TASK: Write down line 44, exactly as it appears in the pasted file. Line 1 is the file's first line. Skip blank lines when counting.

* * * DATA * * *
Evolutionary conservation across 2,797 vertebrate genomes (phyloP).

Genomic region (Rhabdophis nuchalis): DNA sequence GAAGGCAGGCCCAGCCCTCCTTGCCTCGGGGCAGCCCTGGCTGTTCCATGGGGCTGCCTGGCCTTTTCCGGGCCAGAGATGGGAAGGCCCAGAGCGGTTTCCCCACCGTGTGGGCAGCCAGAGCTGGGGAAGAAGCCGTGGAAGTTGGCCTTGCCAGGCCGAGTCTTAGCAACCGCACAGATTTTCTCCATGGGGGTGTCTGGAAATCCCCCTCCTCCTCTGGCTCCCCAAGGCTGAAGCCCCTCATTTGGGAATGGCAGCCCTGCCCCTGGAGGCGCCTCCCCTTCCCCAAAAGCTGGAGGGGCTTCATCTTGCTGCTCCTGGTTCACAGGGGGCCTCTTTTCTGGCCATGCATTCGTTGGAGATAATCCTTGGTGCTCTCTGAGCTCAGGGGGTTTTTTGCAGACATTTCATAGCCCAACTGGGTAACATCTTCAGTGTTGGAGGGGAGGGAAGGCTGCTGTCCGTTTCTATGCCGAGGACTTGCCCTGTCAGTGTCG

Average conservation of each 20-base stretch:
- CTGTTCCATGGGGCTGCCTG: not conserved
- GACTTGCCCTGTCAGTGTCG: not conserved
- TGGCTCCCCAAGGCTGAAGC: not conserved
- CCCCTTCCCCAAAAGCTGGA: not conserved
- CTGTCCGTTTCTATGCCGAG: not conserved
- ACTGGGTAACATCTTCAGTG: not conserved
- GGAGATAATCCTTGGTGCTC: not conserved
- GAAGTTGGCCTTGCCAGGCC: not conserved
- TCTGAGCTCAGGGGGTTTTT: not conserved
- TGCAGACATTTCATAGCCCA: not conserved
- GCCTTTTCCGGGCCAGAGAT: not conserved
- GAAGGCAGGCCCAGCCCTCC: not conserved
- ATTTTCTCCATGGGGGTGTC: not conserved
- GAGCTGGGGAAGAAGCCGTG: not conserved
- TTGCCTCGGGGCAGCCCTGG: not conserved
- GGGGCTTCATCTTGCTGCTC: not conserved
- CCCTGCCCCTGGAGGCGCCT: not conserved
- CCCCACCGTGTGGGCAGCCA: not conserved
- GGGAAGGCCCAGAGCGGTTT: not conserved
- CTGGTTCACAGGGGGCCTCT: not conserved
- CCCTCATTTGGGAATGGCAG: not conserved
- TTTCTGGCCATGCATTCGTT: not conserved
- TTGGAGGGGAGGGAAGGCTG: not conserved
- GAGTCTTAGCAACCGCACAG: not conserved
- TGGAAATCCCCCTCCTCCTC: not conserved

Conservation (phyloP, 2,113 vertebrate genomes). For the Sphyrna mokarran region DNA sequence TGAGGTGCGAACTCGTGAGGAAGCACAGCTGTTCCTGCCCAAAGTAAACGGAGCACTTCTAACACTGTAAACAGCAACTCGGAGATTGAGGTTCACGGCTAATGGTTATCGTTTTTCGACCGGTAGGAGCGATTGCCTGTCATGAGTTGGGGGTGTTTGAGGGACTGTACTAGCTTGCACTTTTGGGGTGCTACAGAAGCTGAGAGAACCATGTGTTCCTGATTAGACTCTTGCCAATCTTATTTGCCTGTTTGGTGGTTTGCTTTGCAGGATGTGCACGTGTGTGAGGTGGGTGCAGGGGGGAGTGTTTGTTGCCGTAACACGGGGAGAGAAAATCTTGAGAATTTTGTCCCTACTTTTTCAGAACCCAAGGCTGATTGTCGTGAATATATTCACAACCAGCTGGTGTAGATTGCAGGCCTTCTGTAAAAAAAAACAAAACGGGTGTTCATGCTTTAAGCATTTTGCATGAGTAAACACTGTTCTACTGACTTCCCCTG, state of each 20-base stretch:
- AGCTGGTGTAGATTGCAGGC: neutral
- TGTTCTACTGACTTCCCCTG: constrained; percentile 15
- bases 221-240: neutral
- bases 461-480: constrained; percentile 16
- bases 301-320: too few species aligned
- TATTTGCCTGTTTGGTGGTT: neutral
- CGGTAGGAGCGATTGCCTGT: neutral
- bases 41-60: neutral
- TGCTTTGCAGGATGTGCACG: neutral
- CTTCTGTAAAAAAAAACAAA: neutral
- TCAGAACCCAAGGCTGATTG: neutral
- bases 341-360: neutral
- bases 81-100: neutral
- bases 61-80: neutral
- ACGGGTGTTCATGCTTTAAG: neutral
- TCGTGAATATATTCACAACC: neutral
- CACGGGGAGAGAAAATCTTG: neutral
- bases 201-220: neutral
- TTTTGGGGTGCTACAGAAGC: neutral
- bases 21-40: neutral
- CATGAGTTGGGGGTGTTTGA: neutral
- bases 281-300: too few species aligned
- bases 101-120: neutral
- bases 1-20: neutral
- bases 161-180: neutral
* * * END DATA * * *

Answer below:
- ACGGGTGTTCATGCTTTAAG: neutral